The Death of Cleopatra, Edmonia Lewis, 1876

Edmonia Lewis portrayed Cleopatra in her royal attire in majestic repose on a throne in the moment after her death.

VSV, Gift of the Historical Society of Forest Park, Illinois

Cleopatra was a common subject in portraiture in the 19th century. But she was also a great subject for artistic interpretation because nobody knew what the ancient queen who died in 30 BC looked like. died.

Lewis’ decision to model Cleopatra with distinctly African features was supported by her own research – she went to the Vatican and examined coins minted with the Egyptian ruler’s profile while the queen was still alive – but in her time should still be interpreted as a political act.

“For abolitionists, Cleopatra was a symbol of what black Africans could do when left to their own devices,” Buick explains. “To slavery groups she was Greek and descended from the Ptolemies. The only way to explain her size was that she was racially white.”

Karen Lemmey, curator of sculpture at the Smithsonian American Art Museum, tells Peabody that Lewis was a clever way of sidestepping the “debate” about Cleopatra’s race by grounding her portrayal in research. “Especially in the 19th century, where there’s this kind of imagining and re-imagining and imagining Egypt and Cleopatra, that’s important [Lewis] provides that anchor back into the historical record,” says Lemmey.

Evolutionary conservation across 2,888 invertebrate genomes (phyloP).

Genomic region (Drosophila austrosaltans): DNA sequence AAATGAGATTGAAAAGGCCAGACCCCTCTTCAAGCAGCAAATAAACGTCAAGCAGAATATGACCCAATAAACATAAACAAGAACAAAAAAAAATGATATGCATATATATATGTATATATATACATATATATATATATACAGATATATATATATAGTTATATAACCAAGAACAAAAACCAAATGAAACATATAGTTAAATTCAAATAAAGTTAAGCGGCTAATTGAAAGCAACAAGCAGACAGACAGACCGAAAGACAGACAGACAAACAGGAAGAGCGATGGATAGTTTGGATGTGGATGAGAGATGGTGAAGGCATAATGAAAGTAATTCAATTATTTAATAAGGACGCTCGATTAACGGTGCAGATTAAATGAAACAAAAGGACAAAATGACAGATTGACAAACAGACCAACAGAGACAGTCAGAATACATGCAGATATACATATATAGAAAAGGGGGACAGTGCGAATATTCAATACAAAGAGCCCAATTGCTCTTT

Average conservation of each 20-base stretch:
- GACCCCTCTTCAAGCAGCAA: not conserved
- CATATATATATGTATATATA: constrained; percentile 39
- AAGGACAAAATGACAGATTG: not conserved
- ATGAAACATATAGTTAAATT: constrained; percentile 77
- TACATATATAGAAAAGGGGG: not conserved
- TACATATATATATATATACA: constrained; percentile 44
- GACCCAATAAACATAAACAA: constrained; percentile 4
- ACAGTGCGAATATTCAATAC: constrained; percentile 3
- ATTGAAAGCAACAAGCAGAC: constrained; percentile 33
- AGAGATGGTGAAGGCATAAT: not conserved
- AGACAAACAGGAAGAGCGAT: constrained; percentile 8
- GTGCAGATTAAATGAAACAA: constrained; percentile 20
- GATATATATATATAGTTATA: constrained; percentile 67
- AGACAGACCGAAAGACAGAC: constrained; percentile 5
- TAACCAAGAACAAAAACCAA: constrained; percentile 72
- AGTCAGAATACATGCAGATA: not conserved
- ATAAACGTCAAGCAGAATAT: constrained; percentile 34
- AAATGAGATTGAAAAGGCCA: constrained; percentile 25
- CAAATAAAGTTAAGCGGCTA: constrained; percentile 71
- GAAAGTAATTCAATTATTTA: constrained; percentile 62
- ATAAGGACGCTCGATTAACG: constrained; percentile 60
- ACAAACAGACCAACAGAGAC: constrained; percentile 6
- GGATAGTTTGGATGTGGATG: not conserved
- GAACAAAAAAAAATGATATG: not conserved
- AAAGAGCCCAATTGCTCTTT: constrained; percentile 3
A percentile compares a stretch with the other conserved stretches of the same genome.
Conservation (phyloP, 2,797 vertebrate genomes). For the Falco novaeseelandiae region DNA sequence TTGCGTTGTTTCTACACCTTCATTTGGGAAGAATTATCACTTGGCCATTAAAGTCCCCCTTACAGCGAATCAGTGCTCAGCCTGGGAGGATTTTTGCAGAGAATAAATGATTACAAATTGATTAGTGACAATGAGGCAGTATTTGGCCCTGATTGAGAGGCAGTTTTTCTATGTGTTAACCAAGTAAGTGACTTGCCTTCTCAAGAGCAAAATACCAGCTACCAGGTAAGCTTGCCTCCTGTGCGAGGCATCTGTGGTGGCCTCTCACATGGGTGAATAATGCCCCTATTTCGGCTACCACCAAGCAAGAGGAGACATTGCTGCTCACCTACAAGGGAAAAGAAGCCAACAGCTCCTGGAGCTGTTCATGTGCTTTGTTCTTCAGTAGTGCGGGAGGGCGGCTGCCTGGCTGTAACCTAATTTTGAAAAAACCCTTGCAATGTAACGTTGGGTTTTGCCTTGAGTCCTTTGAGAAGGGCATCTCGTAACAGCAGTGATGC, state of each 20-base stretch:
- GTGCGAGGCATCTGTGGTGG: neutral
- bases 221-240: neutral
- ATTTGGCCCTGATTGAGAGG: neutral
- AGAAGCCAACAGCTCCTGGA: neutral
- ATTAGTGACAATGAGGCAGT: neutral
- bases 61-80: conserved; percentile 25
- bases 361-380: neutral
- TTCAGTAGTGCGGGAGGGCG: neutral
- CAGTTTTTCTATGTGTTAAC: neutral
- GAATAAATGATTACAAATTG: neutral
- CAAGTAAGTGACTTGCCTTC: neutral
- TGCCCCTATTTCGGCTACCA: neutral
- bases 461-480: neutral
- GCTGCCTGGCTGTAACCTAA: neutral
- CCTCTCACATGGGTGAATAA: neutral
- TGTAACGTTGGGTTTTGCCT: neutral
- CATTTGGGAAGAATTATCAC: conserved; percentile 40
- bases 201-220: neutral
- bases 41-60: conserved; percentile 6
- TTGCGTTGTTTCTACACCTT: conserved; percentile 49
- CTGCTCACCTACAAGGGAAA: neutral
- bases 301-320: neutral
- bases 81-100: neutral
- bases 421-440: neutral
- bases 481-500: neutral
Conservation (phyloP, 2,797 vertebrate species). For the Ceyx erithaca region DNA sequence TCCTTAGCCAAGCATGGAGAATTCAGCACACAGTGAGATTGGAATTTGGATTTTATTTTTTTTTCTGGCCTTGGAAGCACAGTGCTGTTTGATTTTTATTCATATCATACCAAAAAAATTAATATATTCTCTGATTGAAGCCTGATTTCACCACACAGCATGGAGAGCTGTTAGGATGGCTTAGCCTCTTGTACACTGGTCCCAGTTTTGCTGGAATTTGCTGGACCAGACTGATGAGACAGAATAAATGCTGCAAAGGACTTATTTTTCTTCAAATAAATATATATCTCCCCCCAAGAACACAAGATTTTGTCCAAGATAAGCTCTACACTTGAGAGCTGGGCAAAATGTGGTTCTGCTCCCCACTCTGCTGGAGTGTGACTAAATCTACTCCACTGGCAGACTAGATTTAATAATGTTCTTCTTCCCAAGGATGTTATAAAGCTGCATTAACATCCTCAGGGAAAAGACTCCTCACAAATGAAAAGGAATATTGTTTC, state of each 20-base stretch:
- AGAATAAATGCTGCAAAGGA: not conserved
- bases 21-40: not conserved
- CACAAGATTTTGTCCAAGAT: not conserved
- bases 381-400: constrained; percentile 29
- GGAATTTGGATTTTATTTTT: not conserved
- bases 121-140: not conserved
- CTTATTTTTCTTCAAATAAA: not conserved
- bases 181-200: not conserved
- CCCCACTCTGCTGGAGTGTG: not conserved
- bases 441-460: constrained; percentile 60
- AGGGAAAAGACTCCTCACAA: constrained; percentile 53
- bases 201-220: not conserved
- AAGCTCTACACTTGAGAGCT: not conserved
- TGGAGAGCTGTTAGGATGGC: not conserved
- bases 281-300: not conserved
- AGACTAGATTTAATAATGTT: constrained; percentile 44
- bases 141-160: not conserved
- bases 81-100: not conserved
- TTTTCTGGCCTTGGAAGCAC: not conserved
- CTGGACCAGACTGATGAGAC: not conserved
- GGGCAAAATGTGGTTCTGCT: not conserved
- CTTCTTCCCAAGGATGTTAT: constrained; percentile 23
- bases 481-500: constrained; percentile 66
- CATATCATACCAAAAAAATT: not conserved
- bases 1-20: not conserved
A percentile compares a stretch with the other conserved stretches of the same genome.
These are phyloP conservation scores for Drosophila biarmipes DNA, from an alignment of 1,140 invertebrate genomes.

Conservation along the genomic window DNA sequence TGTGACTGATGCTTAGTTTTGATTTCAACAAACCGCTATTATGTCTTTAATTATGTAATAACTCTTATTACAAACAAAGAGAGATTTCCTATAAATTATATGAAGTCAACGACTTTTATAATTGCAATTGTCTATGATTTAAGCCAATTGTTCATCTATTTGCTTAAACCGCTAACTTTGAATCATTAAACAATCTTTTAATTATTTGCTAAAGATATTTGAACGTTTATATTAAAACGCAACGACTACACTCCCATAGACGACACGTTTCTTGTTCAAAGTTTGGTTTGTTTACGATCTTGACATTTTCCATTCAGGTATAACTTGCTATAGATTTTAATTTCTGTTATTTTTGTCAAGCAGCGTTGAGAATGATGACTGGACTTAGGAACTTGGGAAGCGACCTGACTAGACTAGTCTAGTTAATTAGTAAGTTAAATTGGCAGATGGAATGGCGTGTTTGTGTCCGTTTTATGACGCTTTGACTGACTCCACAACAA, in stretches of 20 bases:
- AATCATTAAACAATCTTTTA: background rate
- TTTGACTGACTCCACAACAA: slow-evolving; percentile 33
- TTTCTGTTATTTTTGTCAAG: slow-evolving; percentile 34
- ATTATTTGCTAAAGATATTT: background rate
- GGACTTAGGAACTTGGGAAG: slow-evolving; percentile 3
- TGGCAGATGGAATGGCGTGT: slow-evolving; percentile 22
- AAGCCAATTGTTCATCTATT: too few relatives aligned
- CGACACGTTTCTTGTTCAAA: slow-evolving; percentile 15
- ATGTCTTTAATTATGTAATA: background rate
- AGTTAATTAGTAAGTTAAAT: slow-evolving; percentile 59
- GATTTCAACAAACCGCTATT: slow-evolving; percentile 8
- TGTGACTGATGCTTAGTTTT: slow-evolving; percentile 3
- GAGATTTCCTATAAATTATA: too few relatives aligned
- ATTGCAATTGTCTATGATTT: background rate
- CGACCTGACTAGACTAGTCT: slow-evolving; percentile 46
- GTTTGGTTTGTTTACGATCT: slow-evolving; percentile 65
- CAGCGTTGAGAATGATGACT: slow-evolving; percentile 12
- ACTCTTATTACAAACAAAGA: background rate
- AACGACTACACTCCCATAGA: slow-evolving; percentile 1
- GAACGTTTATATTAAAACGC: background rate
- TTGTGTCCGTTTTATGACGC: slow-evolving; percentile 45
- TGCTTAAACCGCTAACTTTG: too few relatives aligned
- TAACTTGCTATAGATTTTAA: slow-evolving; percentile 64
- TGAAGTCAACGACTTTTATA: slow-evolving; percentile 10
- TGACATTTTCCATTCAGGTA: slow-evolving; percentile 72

For Lemmey, Lewis’ portrayal of the legendary queen offers clues as to how the sculptress perceived her own place in the world.

“Lewis wanted to show Cleopatra shortly after her death, holding all the cards, claiming her final chapter and writing her story,” says Lemmey. “It’s particularly extraordinary when you consider that this was made by a sculptor in the late 19th century who broke with convention completely herself. She is unmarried, she is successful. And she, too, is so in control of her career.”

Lewis spent four years sculpting The Death of Cleopatra, and much of their worldly wealth to purchase the marble and eventually ship the completed sculpture from Rome to Philadelphia for display at the United States Centennial Exhibition, and possibly for sale. Although the piece was a hot topic of conversation, it didn’t sell, and Lewis, whose fortunes seemed to have dwindled in the States, abandoned it when she returned to Europe, where she supported herself as an artist for another three decades. When she died, she bequeathed her fortune of around £60,000 to the Catholic Church. And nobody knows much more about her than that.